That’s a loaded question and I’m sure it got your attention. I don’t have a the full answer but I know they can’t claim they have no clue as to the crisis.
In November of 2009 The ABA Commission on the Impact of the Economic Crises on the Profession and Legal Needs presented a report called The Value Proposition of Attending Law School. I don’t know who it was presented to and how it was used as the disclaimer clearly says it’s not approved until passed by the House of Delegates. The report states:
Prior to the recession, starting salaries for associates at large law firms stabilized around $160,000 a year, and many prospective law students expect to be able to earn a comparable amount. In reality, however, only 23% of the graduates of the class of 2008 started with such a high salary, including only 37% of those who went into private practice. Shockingly, most of the rest of the graduates, about 42%, started with an annual salary of less than $65,000.10
Who was shocked? Those on the Commission? Who?
These numbers reflect the employment of the last cohort of law students whose initial employment was relatively uninfluenced by the economic recession. This year, the employment picture is even more bleak. Students are now competing for half as many jobs at top law firms—those most likely to pay $160,000 for first-year associates—as last year. Recruitment at many levels of the job market is declining by similar amounts. Although numbers are not available yet, many members of the class of 2010 and 2011 may graduate without a job, and those who are lucky enough to find employment likely will collectively have lower salaries than their predecessors. In short, the job market is more challenging than it has been in many years, as well-paying jobs are in short supply.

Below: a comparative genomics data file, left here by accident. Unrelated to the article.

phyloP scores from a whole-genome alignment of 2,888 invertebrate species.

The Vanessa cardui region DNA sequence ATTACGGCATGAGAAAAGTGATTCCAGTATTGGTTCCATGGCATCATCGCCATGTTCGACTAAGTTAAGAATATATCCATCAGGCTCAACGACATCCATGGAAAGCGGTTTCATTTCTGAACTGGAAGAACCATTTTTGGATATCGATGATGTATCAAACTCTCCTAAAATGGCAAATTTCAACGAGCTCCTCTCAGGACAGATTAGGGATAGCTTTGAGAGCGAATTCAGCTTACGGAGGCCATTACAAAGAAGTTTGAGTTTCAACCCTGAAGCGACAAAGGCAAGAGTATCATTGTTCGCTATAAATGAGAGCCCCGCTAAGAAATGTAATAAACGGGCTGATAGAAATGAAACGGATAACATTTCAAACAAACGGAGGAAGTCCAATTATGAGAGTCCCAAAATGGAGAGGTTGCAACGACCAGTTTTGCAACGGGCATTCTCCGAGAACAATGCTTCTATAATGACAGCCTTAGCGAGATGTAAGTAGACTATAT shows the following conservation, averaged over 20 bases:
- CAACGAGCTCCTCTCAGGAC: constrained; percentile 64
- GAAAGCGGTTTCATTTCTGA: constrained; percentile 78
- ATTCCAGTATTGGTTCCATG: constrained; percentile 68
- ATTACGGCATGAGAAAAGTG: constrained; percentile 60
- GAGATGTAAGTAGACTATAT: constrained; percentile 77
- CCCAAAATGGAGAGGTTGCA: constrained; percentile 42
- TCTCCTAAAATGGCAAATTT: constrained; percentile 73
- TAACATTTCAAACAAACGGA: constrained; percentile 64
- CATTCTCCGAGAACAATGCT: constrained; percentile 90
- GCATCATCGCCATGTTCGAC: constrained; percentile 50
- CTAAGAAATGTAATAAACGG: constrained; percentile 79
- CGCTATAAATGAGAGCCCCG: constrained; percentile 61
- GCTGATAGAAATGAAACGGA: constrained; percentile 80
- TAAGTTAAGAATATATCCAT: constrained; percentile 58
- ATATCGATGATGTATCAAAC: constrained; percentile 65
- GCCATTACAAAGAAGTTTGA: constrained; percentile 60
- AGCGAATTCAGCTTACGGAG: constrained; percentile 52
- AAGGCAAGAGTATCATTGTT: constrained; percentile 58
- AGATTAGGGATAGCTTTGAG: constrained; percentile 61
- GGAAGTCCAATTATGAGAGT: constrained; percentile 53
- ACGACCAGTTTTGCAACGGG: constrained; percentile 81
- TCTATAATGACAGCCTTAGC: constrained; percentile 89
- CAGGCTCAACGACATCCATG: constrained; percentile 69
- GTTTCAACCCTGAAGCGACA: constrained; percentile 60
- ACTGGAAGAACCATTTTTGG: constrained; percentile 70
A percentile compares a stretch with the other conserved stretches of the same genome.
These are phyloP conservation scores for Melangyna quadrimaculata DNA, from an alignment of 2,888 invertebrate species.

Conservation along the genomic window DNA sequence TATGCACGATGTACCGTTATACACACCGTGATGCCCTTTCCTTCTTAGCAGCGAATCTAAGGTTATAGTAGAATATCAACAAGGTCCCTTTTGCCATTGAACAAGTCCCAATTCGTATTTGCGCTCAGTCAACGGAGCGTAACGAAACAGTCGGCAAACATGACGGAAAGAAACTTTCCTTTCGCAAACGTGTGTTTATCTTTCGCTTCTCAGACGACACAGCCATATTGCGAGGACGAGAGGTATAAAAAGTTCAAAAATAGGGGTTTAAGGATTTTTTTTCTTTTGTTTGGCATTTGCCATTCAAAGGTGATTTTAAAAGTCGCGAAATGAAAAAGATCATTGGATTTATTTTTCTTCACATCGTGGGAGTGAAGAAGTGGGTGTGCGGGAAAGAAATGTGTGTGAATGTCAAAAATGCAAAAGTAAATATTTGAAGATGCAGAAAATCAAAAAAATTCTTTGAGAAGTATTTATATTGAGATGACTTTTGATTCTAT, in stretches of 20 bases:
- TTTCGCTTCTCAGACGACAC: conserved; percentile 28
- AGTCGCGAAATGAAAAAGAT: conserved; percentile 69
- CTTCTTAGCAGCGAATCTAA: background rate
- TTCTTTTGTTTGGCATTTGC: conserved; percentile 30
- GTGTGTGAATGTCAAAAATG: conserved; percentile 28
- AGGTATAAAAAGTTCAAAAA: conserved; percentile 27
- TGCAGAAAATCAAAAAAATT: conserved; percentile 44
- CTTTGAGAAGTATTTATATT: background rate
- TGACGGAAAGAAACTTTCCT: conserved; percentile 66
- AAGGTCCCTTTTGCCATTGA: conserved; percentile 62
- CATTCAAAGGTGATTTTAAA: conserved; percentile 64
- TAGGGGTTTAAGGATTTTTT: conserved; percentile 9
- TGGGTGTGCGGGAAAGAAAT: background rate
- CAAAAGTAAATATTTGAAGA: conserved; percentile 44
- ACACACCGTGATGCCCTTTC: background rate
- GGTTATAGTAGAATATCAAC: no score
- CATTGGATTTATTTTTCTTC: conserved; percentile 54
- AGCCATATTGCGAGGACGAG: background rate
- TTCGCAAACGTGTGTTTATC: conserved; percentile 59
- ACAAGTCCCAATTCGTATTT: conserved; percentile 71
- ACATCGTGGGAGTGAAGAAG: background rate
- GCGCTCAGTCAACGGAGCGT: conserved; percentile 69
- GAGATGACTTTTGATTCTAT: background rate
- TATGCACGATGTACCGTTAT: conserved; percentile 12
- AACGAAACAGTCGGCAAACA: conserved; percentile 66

Why has the ABA been sitting on this document? Where is their responsibility? The House of Delegates too afraid to ratify or did they do so quietly and tuck it away somewhere so technically it was available if anyone knew to look for it? This is an explosive document and should have been pushed out into the daylight as soon as it was completed.
I have proposed on Twitter and my SPU Facebook page that the ABA mandate that all ABA accredited law schools include this document in every single law school application package given to any prospective student. Each law school should be required to include their graduate employment numbers and starting salaries for the past five years.
If this information is supplied to students at the time of application, half the battle is addressed. I’m not saying this will stop potential students from applying who still believe they will be one of the lucky ones, but it will stop the students from claiming they were uninformed or duped misinformed by the law schools and the profession as a whole.
My big question still remains, though? Why hasn’t what I’m suggesting already been done as a matter of common sense, fair play and professional integrity? (I know the answer…it’s called greed.)